FIG. 18 illustrates an example of a GUI 1800 that includes an XY trend plot. Previously discussed visualization (e.g., GUI 1700 of FIG. 17) can include an x-axis that is based on time or frequency. However, other configurations can be practiced. For example, the illustrated GUI 1800 discloses variables plotted against each other. For example, samples of performance for an entity can be taken at different times and results at these times can be represented on a plot 1820. Additionally, the GUI 1800 includes a field bar 1810 that enables a user to configure the GUI 1800. For example, the user can use the field bar 1810 to select point mapping as opposed to a line graph. Along with the X-Y plot 1820, the GUI 1800 shows a trend plot 1830.
FIG. 19 illustrates an example of the visualization component 160 that produces a GUI 1910, which indicates key performance indicator information. The visualization component can include an identification component 1920 configured to identify a set of key performance indicators that do not meet predetermined criteria. The identification component 1920 identifies a priority level order for individual key performance indicators. However, the identification component 1920 can function outside the visualization component 160 (e.g., as a separate component). The set of key performance indicators is indicative of performance of a process control system 1930 (e.g., provide a numerical value that is proportional to an attribute that is associated with performance of a controller of the process control system 1930).
In one embodiment, the evaluation component 140 of FIG. 1 evaluates a data set of the process control system 1930. The interpretation component 150 of FIG. 1 determines if individual key performance indicators of the group of key performance indicators meet the desired result based, at least in part, on the evaluation. The identification component 1920 identifies the set of key performance indicators based, at least in part, on the determination of the interpretation component 150 of FIG. 1. For example, a first key performance indicator could have a value that does not satisfy (or is outside of) a predetermined acceptable value for the first key performance. As such, the first key performance indicator is identified and added (e.g., by the identification component 1920) to the set of key performance indicators. A third key performance indicator can have a value that satisfies a corresponding predetermined acceptable value. In this instance, the third key performance is not added to the set of key performance indicators.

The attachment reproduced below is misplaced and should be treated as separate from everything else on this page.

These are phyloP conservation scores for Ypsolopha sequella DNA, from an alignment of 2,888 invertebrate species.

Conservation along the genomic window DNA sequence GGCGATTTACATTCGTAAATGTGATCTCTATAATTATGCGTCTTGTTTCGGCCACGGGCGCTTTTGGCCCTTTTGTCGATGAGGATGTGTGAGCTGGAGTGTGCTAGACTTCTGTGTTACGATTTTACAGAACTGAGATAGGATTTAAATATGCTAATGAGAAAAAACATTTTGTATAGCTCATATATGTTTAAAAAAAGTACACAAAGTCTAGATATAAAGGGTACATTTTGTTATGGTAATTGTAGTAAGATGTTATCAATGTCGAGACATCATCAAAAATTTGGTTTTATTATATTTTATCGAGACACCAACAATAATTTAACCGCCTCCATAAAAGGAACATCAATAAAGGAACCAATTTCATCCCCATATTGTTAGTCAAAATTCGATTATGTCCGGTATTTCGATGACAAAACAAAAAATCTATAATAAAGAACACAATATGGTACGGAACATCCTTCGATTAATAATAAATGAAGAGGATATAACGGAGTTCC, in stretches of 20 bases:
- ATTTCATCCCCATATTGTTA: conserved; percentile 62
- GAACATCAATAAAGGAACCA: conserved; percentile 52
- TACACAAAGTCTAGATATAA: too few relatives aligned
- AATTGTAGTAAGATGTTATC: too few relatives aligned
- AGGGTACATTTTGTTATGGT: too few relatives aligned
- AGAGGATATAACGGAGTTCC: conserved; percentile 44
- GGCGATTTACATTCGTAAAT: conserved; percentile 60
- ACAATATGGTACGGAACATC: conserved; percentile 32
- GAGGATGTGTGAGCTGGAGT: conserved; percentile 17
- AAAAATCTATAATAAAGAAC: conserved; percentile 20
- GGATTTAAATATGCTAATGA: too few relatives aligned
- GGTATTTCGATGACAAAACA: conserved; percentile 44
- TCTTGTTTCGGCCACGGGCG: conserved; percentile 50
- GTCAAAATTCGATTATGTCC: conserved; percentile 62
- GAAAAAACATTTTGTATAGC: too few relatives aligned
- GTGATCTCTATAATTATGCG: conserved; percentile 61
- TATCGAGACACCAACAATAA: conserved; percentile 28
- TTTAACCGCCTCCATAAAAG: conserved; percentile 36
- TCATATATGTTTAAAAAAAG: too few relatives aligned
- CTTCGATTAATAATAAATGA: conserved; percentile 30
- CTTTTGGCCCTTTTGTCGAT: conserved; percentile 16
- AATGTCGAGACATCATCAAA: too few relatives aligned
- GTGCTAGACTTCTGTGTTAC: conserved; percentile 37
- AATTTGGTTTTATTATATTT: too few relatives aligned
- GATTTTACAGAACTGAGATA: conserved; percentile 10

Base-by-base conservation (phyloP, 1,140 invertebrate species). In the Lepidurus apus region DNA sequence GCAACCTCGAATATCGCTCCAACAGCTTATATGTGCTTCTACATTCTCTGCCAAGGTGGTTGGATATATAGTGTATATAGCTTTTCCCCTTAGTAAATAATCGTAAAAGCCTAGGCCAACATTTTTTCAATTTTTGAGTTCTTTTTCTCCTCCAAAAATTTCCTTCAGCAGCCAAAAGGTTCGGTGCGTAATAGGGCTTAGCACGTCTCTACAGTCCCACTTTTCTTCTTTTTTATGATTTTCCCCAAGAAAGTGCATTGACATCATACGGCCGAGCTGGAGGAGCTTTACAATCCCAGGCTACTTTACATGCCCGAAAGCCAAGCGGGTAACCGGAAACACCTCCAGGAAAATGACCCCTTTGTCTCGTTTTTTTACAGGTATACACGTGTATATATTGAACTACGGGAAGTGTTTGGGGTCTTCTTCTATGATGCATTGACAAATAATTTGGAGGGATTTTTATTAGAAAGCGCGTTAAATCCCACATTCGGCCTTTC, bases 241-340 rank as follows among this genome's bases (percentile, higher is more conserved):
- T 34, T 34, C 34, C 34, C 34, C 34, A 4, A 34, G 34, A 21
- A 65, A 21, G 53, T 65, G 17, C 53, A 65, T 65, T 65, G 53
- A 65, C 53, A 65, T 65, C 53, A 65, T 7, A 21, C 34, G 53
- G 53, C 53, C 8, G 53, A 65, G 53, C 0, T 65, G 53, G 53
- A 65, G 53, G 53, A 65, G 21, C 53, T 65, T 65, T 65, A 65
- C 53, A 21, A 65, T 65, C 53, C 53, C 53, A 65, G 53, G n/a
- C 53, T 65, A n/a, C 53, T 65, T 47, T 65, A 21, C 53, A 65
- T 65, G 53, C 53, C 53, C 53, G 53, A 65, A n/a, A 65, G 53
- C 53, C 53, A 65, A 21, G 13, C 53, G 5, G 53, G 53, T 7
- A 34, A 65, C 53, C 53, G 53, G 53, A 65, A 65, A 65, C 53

A generation component 1940 presents information indicative of the set of key performance indicators that do not meet the predetermined criteria and the data used to identify this set of key performance indicators in a GUI 1910. While the GUI 1910 includes the set of key performance indicators that do not meet the desired result, the GUI 1910 may also includes at least part of a set of key performance indicators that do meet the desired result. For example, the GUI 1910 can show the first, second, and third key performance indicators and associated data.
In one embodiment, the interpretation component 150 of FIG. 1 can determine how successful or unsuccessful for an individual key performance indicator is from a predetermined criteria (e.g., a level of success). Based, at least in part, on this level of success, the generation component 1940 can determine a presentation order for the key performance indicators in the GUI 1910 (e.g., key performance indicators that are furthest from their predetermined criteria are presented first in a list). In another example, the interpretation component 150 of FIG. 1 can determine an importance level of an entity related to the key performance indicators. Based, at least in part, on these importance levels, the generation component 1940 can cause the information of key performance indicators that are more important to be displayed on the GUI 1910 ahead of information of key performance indicators that are less important.
As such, the generation component 1940 can automatically produce a GUI 1910 on the monitor 180 that discloses key performance indicator information (e.g., a marker of the key performance indicator, data related to performance of the key performance indicator, etc.). This automatic production can be performed by using a predetermined rule set (e.g., computer logic followed to construct the GUI 1910). However, a user can evaluate the GUI 1910 and make a subjective evaluation of the key performance indicators. Based on this evaluation, the user can decide to change the key performance indicators (e.g., change the status of a key performance indicator). A manual override component 1950 enables a manual modification of the GUI 1910 upon the monitor 180. While the identification component 1920, generation component 1940, and manual override component 1950 are depicted as part of the visualization component 160, it is possible for other configurations to occur (e.g., the identification component 1920 to not be part of the visualization component 160).